LL.M. in Comparative Constitutional Law
Applicants for the LL.M. in Comparative Constitutional Law program must have completed their undergraduate studies in law before enrolling to the program. A law degree will be considered as adequate if, in a given country, academically it would allow the applicant to take the bar exam. Non-university practice or traineeship periods for such bar exam shall not be necessary. Candidates with a degree in social sciences (e.g. political science, international relations, etc) may also apply for admission, provided their degrees have had some significant legal element.
Completed applications must be submitted through online application system (LLM in Comparative Constitutional Law) by the deadline.
Required documents for online application:
- Completed CEU Application Form
- Letters of Recommendation
- Two academic referees / One academic and one professional referee if the candidate has more than three years of work experience
- Academic Records
- Curriculum Vitae or Resume
- Proof of English Proficiency
- Academic Writing Submission(s)
- 1500-word essay on the topic specified below:
"Describe and discuss a recent problem or challenge relating to separation of powers and checks and balances in your country in 300 to 500 words. In the rest of the essay, please reflect on this problem from a comparative constitutional perspective by explaining its origins, how similar issues emerge in other countries, and how such problems are resolved in national constitutions or constitutional case law. The essay should not exceed 1500 words in total (excluding footnotes)."
NOTE: Late submission of required documents is not possible, and incomplete applications may lead to early stage rejection.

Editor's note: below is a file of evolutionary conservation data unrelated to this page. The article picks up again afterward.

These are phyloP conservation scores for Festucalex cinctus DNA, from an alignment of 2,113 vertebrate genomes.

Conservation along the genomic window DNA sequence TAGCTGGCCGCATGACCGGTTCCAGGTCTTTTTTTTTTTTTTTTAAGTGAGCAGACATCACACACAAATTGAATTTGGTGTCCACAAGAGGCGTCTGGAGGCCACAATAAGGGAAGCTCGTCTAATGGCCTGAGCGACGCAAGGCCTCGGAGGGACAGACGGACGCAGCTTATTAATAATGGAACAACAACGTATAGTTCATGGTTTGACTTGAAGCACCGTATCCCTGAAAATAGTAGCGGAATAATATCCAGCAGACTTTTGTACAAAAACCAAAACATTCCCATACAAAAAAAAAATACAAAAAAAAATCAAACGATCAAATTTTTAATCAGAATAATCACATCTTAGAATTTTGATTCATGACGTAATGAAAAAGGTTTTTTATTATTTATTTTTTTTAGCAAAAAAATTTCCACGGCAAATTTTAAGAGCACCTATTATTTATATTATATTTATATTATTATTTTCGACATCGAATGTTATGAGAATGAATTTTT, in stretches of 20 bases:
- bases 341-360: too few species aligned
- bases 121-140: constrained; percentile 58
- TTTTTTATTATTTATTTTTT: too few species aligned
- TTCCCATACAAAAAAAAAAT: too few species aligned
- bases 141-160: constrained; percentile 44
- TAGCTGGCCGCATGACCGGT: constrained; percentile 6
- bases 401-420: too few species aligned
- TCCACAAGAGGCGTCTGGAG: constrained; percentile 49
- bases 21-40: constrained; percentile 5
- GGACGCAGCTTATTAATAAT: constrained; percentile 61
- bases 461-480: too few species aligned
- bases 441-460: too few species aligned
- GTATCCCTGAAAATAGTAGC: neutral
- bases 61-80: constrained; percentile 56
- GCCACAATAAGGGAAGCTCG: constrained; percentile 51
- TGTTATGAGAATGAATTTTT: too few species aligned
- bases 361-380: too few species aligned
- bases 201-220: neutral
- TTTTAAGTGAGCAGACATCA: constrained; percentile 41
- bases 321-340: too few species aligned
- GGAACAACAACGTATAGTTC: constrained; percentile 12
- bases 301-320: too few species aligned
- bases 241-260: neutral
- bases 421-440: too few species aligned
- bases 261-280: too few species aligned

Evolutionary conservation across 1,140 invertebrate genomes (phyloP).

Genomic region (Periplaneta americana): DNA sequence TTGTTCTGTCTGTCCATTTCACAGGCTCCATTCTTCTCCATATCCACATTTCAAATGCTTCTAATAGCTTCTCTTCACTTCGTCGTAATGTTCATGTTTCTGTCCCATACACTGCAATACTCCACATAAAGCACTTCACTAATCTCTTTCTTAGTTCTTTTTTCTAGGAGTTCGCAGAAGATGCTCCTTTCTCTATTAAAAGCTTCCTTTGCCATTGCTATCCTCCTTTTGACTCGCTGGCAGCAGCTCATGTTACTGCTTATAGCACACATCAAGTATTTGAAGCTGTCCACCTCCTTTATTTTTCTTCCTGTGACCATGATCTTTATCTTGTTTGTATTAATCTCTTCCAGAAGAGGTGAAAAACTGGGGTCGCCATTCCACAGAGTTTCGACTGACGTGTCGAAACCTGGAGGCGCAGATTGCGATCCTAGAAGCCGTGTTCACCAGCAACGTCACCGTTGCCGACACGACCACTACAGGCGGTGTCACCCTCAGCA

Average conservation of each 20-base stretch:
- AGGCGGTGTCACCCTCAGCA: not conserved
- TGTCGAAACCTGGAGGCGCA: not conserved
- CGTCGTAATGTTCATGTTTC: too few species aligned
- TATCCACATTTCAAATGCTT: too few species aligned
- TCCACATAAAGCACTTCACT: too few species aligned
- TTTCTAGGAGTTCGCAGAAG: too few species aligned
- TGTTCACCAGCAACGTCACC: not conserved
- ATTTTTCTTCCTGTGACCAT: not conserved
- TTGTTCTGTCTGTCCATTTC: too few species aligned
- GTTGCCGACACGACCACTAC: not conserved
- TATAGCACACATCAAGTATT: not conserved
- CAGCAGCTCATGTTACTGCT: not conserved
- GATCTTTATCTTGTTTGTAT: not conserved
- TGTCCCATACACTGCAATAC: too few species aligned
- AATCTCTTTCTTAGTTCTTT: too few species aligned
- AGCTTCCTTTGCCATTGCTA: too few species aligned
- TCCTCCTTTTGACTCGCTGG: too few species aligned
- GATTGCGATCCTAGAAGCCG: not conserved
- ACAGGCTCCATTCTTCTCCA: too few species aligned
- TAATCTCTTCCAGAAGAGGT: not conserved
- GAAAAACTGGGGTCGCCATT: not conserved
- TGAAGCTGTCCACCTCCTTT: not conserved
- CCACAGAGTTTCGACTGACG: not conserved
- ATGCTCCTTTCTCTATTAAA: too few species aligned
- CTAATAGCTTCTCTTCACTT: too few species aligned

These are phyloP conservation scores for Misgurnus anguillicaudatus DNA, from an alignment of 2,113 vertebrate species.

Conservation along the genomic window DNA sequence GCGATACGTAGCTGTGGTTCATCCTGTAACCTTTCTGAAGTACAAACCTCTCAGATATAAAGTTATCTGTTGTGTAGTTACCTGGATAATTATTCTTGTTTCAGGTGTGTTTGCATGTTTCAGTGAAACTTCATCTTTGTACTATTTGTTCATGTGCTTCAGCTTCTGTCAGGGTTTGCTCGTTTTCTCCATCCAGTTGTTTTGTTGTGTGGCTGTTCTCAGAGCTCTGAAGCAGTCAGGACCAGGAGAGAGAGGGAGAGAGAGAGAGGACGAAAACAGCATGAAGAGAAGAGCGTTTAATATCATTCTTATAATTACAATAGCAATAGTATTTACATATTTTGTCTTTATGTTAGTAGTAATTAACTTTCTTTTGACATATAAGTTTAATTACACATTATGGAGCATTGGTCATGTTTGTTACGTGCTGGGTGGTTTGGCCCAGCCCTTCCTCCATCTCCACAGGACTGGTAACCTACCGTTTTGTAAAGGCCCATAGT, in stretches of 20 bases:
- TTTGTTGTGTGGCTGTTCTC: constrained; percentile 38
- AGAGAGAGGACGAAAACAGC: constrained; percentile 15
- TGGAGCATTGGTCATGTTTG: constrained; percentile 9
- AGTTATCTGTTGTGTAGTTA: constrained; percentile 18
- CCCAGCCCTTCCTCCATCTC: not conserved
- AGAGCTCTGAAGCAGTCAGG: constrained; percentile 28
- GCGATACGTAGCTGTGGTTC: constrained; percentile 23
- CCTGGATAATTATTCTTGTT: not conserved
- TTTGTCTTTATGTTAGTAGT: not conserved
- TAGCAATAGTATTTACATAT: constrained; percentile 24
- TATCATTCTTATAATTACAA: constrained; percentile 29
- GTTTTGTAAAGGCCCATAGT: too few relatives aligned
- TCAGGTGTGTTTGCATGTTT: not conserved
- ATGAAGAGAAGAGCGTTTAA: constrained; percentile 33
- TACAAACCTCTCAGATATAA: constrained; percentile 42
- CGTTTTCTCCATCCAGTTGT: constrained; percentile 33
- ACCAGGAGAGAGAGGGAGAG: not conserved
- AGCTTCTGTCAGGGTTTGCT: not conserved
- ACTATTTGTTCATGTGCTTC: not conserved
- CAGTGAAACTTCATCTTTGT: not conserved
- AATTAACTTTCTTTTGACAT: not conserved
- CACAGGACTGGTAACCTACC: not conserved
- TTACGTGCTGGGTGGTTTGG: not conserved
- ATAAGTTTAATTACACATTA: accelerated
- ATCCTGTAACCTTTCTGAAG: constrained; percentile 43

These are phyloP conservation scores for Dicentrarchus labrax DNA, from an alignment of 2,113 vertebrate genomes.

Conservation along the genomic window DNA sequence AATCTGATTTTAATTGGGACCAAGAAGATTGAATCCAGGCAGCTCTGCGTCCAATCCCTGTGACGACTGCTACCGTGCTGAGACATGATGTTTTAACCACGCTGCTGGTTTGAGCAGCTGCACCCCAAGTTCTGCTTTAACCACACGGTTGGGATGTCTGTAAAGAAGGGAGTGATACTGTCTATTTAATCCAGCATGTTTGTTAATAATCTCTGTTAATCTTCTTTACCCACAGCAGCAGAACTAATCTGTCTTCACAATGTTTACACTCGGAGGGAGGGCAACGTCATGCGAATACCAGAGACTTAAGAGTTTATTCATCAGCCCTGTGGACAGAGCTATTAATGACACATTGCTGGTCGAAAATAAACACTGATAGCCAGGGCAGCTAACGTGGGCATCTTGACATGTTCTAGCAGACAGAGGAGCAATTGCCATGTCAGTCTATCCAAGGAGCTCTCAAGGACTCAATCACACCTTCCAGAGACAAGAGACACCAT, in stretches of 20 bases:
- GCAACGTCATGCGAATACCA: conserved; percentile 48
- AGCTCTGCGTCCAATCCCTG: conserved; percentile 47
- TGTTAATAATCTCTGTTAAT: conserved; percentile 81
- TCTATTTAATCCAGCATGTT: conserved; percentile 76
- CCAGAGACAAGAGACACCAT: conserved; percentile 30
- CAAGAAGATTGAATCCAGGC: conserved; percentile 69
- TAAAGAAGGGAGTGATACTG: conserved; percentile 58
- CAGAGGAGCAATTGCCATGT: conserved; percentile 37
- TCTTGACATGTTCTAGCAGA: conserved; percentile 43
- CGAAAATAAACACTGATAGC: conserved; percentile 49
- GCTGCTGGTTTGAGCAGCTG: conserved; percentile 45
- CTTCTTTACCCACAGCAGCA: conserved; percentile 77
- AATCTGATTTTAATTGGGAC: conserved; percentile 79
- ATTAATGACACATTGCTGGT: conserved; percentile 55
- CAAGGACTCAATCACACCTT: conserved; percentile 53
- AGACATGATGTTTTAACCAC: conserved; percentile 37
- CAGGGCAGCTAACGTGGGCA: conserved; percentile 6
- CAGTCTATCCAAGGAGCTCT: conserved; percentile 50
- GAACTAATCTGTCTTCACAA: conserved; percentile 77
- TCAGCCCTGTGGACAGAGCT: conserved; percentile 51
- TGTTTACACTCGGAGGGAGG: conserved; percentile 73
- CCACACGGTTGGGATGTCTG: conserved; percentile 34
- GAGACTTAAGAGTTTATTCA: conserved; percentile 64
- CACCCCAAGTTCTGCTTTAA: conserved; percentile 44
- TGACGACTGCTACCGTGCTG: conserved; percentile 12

The admission procedure is composed of the following:
- Review of application packages
- Online interview offered to selected applicants on the basis of their application package
Candidates applying to the Comparative Constitutional Law Program are expected to be familiar with the public law system of their own country and may find useful reading any of the following publications:
- Dixon, R., & Stone, A. (Eds.). (2018). The Invisible Constitution in Comparative Perspective (Comparative Constitutional Law and Policy). Cambridge: Cambridge University Press.
- Shaffer, G., Ginsburg, T., & Halliday, T. (Eds.). (2019). Constitution-Making and Transnational Legal Order (Comparative Constitutional Law and Policy). Cambridge: Cambridge University Press.
- Ginsburg, T., & Huq, A. (Eds.). (2020). From Parchment to Practice: Implementing New Constitutions (Comparative Constitutional Law and Policy). Cambridge: Cambridge University Press.
- Ginsburg, T. (Ed.). (2012). Comparative Constitutional Design (Comparative Constitutional Law and Policy). Cambridge: Cambridge University Press.
- X Contiades, A Fotiadou (eds), Routledge Handbook of Comparative Constitutional Change (2020)
The Department of Legal Studies reserves the right to check the originality of all submissions.